Walenta is just going to "set up" the SBTP expansion at Giddings...likely he will retain his high dollar salary. I agree with you that since the reform, there have been even more positions centralized in Administration than diverted to the field with regionalized or local level positions, leaving on-site clinical supervision and training lacking. Much is demanded from CMs and PSs (and JCO) staff without the local on-site clinical supervision --though now there are even MORE layers of management that are not being utilized effectively. How many review panels, for example, are needed to release a youth or to assess why a youth is past his or her MLOS? When will DOCS step up and provide clinical supervision at the local level or is the answer to bring Central Office to do it for them--Again and again. Isn't the title '"DIRECTOR" OF CLINICAL SERVICES?' So, much of the DOCS "clinical responsibility" is diverted to "review panels" that NEVER existed before and STILL youth are beyond their MLOS and STILL facilities are unsafe, and still there is no "treatment program" but instead a "skills based program that is a ONE SIZE fits all --which was the criticism of the prior program. Slap another name on it, simplify it so that you don't need a high level of clinical skills to implement it and the State of Texas gives the facade of treatment. AND...if that doesn't work..then contract it out. Hum. Sounds like a waste of tax payers money and not good financial stewardship, by any means. Is that--gross financial mismanagement--like the one that lead to conservatorship--oh that's right we're moving "out" of conservatorship because there has been so much accomplished on the Central Office Rehabilitation Plan..Who ever believes that--I have some beach front property in Galvaston to sell you. How is it that just now, questions are being asked about the huge increases in salaries for Central Office and comparisons being made with other agencies? Who is reunning this "conservatorship" anyway? David Walenta, is just the tip of the iceberg..He like others has yet to step out to any of the facilities or to provide the clinical leadership under his license, but that's not any different than saying we do the C&SVOTP, than saying we provide CDTP, than saying we do MHTP, than saying there is rehabilititation in this agency. Throw a little money at it --that's reform under conservatorship. That is not reform, and the State of Texas will pay for the system they dismantled and the ONE SIZE FITS ALL (young, female, violent, sexual behavioral disorder, mental health, etc)that we now have.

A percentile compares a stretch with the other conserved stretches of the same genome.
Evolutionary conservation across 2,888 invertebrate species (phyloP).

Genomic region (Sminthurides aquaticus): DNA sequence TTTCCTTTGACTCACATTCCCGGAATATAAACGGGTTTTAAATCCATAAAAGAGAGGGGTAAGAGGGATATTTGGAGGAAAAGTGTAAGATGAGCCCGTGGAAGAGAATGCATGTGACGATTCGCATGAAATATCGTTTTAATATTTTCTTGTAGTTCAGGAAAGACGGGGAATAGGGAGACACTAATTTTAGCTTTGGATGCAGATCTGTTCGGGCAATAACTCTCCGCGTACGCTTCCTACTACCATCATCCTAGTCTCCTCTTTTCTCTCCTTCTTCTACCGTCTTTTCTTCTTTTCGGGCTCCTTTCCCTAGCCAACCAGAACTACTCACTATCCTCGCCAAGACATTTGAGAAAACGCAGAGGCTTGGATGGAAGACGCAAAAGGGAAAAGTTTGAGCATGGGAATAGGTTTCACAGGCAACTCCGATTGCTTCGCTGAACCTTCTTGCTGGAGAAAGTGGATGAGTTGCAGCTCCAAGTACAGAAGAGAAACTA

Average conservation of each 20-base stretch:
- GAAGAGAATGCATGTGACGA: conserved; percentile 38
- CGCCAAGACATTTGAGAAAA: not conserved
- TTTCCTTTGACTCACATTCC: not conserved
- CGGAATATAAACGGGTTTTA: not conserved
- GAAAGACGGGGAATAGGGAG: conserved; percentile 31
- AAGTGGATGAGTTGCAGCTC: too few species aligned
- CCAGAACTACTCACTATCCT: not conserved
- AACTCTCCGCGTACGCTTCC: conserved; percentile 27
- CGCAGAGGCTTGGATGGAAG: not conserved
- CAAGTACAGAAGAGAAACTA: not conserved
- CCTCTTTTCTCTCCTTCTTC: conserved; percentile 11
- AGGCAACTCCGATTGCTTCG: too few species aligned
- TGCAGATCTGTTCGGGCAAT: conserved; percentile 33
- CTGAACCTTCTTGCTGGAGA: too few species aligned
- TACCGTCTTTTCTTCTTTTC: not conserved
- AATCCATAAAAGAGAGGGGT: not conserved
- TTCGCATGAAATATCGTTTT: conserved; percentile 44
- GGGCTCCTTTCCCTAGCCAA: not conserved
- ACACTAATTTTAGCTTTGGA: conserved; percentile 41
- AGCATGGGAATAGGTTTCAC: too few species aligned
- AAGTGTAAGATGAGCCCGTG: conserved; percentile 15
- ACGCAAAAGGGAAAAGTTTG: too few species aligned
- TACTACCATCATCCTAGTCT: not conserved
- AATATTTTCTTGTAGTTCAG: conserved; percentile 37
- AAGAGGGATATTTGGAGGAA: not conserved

I DO agree with you that the resources need to be diverted from Central Office to the field where they are desperately needed. What about salary increases to retain staff at the local (institutions /parole) level? We've seen what reform looks like with Central Office at the helm...Give ourselves pay raises and still we have staff to youth ratios out of compliance with legislation. Still we have high turnover and miserable retention rates.